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Hong Kong Film History

 

The first Hong Kong film was Zhuangzi Tests His Wife in 1913. The director was Lai Man-Wai, called the Father of Hong Kong Cinema, who also played the wife himself.

Unfortunately the Hong Kong film industry didn't take off until after World War II.

In the 1950s and early 1960s, Cantonese movies were the dominant. Mostly Wu Xia films with cheesy props and special effects using crude animation drawn on top of the film. Drama and Cantonese opera on film was some of the most popular The Wah Tat Studio was the dominant studio.

In the late 1960s and early 1970s, the industry changed to mostly Mandarin movies. The Shaw Brothers Studio and the Golden Harvest Studio were the most popular. Other popular areas were a musical genre called Huang2 Mei2 Diao4 and love stories based on novels by Chiung Yao.

In the late 1970s, a new generation of Wu Xia film probably started by The dragon inn with a lot of wire work and acrobatic moves. This brought about a come-back of Cantonese movies. The most popular films were Michael Hui with his comedies, Kung fu, Police/Criminal, and ghost stories.

During the 1990s, the Hong Kong film industry underwent a significant decline, caused by the Asian economic crisis which dried up traditional sources of film finance. Revenues generated by the Hong Kong motion picture industry halved during this period. Some of the decline was also caused by Hollywood in the United States signing popular movie figures such as John Woo, Jackie Chan and Chow Yun-Fat to make movies directly for the U.S. domestic market.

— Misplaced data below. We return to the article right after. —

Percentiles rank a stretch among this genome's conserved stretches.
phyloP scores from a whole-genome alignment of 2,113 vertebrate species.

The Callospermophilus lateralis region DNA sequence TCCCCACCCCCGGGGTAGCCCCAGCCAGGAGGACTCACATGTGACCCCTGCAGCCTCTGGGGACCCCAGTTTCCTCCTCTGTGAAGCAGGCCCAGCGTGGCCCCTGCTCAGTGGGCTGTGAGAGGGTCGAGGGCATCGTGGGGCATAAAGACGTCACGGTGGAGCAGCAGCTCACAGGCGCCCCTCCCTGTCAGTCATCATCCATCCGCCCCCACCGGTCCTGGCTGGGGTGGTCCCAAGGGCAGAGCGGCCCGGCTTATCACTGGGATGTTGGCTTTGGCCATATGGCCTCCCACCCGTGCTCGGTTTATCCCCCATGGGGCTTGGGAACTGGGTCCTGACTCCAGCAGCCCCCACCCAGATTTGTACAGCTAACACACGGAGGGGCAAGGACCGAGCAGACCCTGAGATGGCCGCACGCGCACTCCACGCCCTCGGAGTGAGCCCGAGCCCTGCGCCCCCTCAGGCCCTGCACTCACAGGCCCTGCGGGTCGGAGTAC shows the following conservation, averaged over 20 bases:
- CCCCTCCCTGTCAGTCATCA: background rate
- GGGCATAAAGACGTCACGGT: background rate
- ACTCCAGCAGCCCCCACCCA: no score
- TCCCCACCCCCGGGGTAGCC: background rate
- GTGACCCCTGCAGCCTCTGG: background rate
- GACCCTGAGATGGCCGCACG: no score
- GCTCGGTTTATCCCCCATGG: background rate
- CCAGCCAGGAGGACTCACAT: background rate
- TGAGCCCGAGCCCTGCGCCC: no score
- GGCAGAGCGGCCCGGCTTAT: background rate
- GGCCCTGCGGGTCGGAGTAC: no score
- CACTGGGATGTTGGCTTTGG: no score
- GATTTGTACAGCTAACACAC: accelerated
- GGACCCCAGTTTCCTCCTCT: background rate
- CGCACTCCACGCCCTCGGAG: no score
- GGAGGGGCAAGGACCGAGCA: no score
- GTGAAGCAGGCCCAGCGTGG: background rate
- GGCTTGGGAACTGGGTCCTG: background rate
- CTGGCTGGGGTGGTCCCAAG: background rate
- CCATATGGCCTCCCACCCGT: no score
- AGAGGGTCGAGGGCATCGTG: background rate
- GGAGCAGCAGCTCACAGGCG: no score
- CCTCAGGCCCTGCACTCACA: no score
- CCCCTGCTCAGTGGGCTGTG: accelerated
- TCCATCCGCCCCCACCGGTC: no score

In an effort to halt the decline of the local industry, the Hong Kong Government in April 2003 introduced a Film Guarantee Fund as an incentive to local banks to become involved in the motion picture industry again. The guarantee operates to secure a percentage of monies loaned by banks to film production companies. The Fund has received a mixed reception from industry participants, and less than enthusiastic reception from financial institutions who perceive investment in local films as high risk ventures with little collateral.

Some positive results has recently produced hits such as Stephen Chow's Shaolin Soccer which broke new ground in the use of special effects.

Some major films that were shot in Hong Kong include: Macao (1952), Love is a Many-Splendored Thing (1955), Ferry to Hong Kong (1959), The World of Suzie Wong (1960), Lord Jim (1965), You Only Live Twice (1967), Enter the Dragon (1973), The Man with the Golden Gun (1974), Revenge of the Pink Panther (1978), Year of the Dragon (1985), Tai-Pan (1986), Double Impact (1991), Mortal Kombat (1995), Rush Hour (1998), Rush Hour 2 (2001), Spy Game (2001), and Die Another Day (2002),


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